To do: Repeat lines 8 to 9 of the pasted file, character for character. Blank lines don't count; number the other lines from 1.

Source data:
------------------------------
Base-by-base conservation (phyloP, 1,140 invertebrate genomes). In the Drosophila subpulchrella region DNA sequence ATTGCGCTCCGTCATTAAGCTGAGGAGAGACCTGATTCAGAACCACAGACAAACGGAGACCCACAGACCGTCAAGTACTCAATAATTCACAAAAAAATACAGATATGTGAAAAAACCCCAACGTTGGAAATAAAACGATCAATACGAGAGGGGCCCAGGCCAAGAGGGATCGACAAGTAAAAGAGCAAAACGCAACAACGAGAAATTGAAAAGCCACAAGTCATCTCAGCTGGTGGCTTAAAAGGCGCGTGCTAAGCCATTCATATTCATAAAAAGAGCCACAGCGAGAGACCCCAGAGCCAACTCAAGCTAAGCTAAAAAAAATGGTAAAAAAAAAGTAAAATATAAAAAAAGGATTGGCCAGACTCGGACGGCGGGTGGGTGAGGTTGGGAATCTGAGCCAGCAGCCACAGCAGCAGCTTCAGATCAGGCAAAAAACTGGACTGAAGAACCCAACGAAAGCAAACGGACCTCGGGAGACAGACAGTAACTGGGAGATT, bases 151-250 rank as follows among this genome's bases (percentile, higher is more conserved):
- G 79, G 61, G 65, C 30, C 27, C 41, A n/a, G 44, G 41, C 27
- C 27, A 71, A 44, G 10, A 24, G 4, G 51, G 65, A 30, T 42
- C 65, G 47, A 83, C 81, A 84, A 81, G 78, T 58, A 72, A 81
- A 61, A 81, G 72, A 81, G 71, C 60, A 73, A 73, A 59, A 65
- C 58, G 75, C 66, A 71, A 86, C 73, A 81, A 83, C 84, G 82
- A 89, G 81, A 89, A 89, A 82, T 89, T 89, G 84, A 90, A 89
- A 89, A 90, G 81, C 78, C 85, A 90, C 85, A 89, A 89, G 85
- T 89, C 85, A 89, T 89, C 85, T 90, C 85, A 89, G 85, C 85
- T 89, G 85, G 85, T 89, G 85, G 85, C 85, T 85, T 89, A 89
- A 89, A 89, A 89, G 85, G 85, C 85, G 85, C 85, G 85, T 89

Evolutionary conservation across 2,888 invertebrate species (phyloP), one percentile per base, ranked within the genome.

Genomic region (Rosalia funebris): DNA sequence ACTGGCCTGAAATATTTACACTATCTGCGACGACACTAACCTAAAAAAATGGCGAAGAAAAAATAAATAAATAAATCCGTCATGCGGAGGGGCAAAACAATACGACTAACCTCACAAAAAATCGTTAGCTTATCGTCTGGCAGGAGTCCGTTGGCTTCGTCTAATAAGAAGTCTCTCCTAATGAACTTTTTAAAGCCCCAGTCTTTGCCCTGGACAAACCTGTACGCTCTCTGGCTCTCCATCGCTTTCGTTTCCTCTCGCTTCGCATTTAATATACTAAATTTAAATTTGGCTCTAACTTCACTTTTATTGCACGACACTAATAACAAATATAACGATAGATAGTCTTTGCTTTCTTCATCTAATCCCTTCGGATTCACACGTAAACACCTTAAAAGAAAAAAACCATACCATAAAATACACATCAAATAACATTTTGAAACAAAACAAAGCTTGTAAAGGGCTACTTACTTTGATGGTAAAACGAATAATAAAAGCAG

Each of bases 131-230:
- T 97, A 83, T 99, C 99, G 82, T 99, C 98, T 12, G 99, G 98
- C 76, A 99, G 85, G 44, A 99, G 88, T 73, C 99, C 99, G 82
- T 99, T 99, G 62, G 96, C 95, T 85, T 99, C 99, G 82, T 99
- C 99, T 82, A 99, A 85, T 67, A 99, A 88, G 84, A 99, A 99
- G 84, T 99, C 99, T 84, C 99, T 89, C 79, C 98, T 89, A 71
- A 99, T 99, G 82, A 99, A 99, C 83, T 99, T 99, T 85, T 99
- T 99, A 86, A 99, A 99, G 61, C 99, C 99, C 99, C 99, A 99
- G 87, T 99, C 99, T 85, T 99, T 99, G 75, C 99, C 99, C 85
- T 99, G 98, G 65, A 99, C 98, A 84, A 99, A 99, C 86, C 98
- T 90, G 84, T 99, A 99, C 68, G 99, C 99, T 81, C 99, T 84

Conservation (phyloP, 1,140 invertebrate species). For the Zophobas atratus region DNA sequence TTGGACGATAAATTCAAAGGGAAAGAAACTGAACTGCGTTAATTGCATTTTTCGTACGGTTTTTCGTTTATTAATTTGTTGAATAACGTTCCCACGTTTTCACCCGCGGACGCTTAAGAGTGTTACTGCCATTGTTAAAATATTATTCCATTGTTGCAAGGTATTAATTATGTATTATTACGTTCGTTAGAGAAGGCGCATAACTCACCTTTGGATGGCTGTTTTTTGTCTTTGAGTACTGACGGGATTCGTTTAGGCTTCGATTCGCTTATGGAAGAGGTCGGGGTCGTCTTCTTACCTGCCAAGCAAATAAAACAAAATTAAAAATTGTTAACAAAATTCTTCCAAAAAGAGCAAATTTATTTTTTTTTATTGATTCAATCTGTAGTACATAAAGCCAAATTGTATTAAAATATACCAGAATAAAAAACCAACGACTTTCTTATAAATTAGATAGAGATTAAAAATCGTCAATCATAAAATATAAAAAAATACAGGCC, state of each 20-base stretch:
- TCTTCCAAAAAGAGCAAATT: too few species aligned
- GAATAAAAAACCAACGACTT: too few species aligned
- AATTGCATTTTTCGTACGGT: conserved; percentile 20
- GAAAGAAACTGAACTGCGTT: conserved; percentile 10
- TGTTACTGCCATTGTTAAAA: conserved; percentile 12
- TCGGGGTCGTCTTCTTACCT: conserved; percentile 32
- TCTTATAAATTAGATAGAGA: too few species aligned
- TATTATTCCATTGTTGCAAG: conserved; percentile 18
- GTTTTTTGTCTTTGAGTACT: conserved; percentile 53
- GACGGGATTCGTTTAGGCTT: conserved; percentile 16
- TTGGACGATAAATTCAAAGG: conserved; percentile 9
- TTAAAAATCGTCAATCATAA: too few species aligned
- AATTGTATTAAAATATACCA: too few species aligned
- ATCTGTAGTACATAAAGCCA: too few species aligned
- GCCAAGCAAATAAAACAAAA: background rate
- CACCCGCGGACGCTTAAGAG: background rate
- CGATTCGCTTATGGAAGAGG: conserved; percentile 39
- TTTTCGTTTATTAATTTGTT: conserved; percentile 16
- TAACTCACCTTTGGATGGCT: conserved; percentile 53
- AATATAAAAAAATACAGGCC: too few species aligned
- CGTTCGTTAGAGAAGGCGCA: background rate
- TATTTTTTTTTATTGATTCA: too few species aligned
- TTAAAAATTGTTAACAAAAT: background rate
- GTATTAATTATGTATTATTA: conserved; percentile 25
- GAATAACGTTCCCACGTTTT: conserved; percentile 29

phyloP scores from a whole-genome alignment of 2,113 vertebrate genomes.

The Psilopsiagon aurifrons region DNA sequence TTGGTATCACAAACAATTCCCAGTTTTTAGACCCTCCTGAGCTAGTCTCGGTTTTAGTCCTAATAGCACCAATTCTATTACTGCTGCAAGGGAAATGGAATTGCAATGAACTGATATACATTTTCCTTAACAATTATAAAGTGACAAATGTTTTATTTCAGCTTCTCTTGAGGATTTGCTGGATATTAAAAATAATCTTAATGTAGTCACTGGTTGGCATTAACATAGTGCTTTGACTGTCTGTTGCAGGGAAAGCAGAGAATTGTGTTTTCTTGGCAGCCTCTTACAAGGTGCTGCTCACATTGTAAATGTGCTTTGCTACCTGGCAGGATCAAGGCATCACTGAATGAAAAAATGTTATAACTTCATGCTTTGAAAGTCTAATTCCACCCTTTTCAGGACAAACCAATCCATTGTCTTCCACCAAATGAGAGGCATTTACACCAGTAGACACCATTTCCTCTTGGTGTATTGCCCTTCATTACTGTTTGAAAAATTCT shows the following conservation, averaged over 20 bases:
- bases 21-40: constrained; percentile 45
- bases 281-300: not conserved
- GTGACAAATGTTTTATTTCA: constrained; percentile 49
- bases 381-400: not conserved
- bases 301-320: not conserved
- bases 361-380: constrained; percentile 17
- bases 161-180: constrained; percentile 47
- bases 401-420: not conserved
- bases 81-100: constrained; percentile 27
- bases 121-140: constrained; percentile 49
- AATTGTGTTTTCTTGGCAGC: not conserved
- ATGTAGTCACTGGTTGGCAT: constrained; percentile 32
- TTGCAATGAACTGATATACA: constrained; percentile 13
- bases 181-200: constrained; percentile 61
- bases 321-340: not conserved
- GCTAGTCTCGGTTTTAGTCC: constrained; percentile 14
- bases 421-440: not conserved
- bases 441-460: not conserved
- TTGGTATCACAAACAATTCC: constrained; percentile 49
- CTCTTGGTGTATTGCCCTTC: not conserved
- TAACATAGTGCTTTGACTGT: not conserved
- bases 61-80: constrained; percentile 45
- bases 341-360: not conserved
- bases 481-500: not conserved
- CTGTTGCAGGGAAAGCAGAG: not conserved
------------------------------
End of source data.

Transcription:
- A 89, A 90, G 81, C 78, C 85, A 90, C 85, A 89, A 89, G 85
- T 89, C 85, A 89, T 89, C 85, T 90, C 85, A 89, G 85, C 85